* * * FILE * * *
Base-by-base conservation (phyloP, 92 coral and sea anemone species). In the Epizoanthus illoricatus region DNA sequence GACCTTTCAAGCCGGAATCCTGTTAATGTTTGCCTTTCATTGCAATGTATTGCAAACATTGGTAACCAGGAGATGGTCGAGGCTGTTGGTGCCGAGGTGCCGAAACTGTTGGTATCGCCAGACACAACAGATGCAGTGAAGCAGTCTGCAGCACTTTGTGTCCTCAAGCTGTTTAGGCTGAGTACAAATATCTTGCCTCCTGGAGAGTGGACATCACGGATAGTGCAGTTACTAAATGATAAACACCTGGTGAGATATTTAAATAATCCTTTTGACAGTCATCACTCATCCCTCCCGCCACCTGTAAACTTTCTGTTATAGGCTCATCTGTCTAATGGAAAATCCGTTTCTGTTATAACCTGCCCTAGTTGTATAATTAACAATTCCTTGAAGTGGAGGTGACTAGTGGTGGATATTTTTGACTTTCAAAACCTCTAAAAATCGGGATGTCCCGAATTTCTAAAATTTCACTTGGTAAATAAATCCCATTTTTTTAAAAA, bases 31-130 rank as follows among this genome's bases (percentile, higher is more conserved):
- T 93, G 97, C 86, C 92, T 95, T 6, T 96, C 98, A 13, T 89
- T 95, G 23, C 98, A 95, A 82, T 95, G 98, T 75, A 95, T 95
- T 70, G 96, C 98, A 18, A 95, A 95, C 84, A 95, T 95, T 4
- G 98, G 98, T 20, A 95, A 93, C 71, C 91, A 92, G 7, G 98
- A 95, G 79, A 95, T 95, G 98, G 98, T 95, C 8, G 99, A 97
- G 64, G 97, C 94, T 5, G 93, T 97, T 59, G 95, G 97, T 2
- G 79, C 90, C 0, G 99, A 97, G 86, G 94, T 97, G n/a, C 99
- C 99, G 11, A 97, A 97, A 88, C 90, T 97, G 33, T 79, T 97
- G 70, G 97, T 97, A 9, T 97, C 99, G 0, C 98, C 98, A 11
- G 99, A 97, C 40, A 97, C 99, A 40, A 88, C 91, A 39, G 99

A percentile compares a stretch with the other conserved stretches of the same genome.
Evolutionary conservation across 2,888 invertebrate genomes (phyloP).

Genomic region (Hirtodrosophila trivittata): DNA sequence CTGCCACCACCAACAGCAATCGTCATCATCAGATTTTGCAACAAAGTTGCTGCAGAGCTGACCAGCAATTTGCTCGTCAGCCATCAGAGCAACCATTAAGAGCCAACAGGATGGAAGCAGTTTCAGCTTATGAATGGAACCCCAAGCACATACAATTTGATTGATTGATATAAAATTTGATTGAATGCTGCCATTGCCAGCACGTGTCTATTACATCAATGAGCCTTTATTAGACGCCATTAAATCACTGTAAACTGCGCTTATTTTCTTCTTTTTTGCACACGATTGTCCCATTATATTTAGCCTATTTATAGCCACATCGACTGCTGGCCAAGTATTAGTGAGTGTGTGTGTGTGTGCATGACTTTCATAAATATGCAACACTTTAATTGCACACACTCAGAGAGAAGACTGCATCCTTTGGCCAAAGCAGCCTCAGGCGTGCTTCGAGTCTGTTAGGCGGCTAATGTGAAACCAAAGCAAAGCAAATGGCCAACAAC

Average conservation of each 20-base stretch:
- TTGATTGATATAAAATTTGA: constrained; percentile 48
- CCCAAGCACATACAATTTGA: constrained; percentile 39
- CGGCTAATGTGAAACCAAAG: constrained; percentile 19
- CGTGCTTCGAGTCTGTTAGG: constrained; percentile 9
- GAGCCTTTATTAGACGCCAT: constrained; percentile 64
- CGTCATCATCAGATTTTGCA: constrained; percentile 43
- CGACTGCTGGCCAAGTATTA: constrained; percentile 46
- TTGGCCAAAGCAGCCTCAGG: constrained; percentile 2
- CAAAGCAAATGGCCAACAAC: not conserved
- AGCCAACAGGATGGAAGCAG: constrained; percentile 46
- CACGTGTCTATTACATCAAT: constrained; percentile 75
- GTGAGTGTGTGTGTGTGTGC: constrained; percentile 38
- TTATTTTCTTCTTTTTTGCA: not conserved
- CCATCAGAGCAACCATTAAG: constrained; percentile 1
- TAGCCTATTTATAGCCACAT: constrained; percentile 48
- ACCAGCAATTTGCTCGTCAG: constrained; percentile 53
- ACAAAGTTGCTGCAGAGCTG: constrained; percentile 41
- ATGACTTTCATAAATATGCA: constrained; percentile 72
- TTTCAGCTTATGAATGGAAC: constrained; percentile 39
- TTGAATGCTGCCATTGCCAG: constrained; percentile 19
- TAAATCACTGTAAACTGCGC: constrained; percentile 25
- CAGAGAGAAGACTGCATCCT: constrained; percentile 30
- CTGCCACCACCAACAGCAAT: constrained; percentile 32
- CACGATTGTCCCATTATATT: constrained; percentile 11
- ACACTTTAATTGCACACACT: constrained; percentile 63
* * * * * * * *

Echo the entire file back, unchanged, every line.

Base-by-base conservation (phyloP, 92 coral and sea anemone species). In the Epizoanthus illoricatus region DNA sequence GACCTTTCAAGCCGGAATCCTGTTAATGTTTGCCTTTCATTGCAATGTATTGCAAACATTGGTAACCAGGAGATGGTCGAGGCTGTTGGTGCCGAGGTGCCGAAACTGTTGGTATCGCCAGACACAACAGATGCAGTGAAGCAGTCTGCAGCACTTTGTGTCCTCAAGCTGTTTAGGCTGAGTACAAATATCTTGCCTCCTGGAGAGTGGACATCACGGATAGTGCAGTTACTAAATGATAAACACCTGGTGAGATATTTAAATAATCCTTTTGACAGTCATCACTCATCCCTCCCGCCACCTGTAAACTTTCTGTTATAGGCTCATCTGTCTAATGGAAAATCCGTTTCTGTTATAACCTGCCCTAGTTGTATAATTAACAATTCCTTGAAGTGGAGGTGACTAGTGGTGGATATTTTTGACTTTCAAAACCTCTAAAAATCGGGATGTCCCGAATTTCTAAAATTTCACTTGGTAAATAAATCCCATTTTTTTAAAAA, bases 31-130 rank as follows among this genome's bases (percentile, higher is more conserved):
- T 93, G 97, C 86, C 92, T 95, T 6, T 96, C 98, A 13, T 89
- T 95, G 23, C 98, A 95, A 82, T 95, G 98, T 75, A 95, T 95
- T 70, G 96, C 98, A 18, A 95, A 95, C 84, A 95, T 95, T 4
- G 98, G 98, T 20, A 95, A 93, C 71, C 91, A 92, G 7, G 98
- A 95, G 79, A 95, T 95, G 98, G 98, T 95, C 8, G 99, A 97
- G 64, G 97, C 94, T 5, G 93, T 97, T 59, G 95, G 97, T 2
- G 79, C 90, C 0, G 99, A 97, G 86, G 94, T 97, G n/a, C 99
- C 99, G 11, A 97, A 97, A 88, C 90, T 97, G 33, T 79, T 97
- G 70, G 97, T 97, A 9, T 97, C 99, G 0, C 98, C 98, A 11
- G 99, A 97, C 40, A 97, C 99, A 40, A 88, C 91, A 39, G 99

A percentile compares a stretch with the other conserved stretches of the same genome.
Evolutionary conservation across 2,888 invertebrate genomes (phyloP).

Genomic region (Hirtodrosophila trivittata): DNA sequence CTGCCACCACCAACAGCAATCGTCATCATCAGATTTTGCAACAAAGTTGCTGCAGAGCTGACCAGCAATTTGCTCGTCAGCCATCAGAGCAACCATTAAGAGCCAACAGGATGGAAGCAGTTTCAGCTTATGAATGGAACCCCAAGCACATACAATTTGATTGATTGATATAAAATTTGATTGAATGCTGCCATTGCCAGCACGTGTCTATTACATCAATGAGCCTTTATTAGACGCCATTAAATCACTGTAAACTGCGCTTATTTTCTTCTTTTTTGCACACGATTGTCCCATTATATTTAGCCTATTTATAGCCACATCGACTGCTGGCCAAGTATTAGTGAGTGTGTGTGTGTGTGCATGACTTTCATAAATATGCAACACTTTAATTGCACACACTCAGAGAGAAGACTGCATCCTTTGGCCAAAGCAGCCTCAGGCGTGCTTCGAGTCTGTTAGGCGGCTAATGTGAAACCAAAGCAAAGCAAATGGCCAACAAC

Average conservation of each 20-base stretch:
- TTGATTGATATAAAATTTGA: constrained; percentile 48
- CCCAAGCACATACAATTTGA: constrained; percentile 39
- CGGCTAATGTGAAACCAAAG: constrained; percentile 19
- CGTGCTTCGAGTCTGTTAGG: constrained; percentile 9
- GAGCCTTTATTAGACGCCAT: constrained; percentile 64
- CGTCATCATCAGATTTTGCA: constrained; percentile 43
- CGACTGCTGGCCAAGTATTA: constrained; percentile 46
- TTGGCCAAAGCAGCCTCAGG: constrained; percentile 2
- CAAAGCAAATGGCCAACAAC: not conserved
- AGCCAACAGGATGGAAGCAG: constrained; percentile 46
- CACGTGTCTATTACATCAAT: constrained; percentile 75
- GTGAGTGTGTGTGTGTGTGC: constrained; percentile 38
- TTATTTTCTTCTTTTTTGCA: not conserved
- CCATCAGAGCAACCATTAAG: constrained; percentile 1
- TAGCCTATTTATAGCCACAT: constrained; percentile 48
- ACCAGCAATTTGCTCGTCAG: constrained; percentile 53
- ACAAAGTTGCTGCAGAGCTG: constrained; percentile 41
- ATGACTTTCATAAATATGCA: constrained; percentile 72
- TTTCAGCTTATGAATGGAAC: constrained; percentile 39
- TTGAATGCTGCCATTGCCAG: constrained; percentile 19
- TAAATCACTGTAAACTGCGC: constrained; percentile 25
- CAGAGAGAAGACTGCATCCT: constrained; percentile 30
- CTGCCACCACCAACAGCAAT: constrained; percentile 32
- CACGATTGTCCCATTATATT: constrained; percentile 11
- ACACTTTAATTGCACACACT: constrained; percentile 63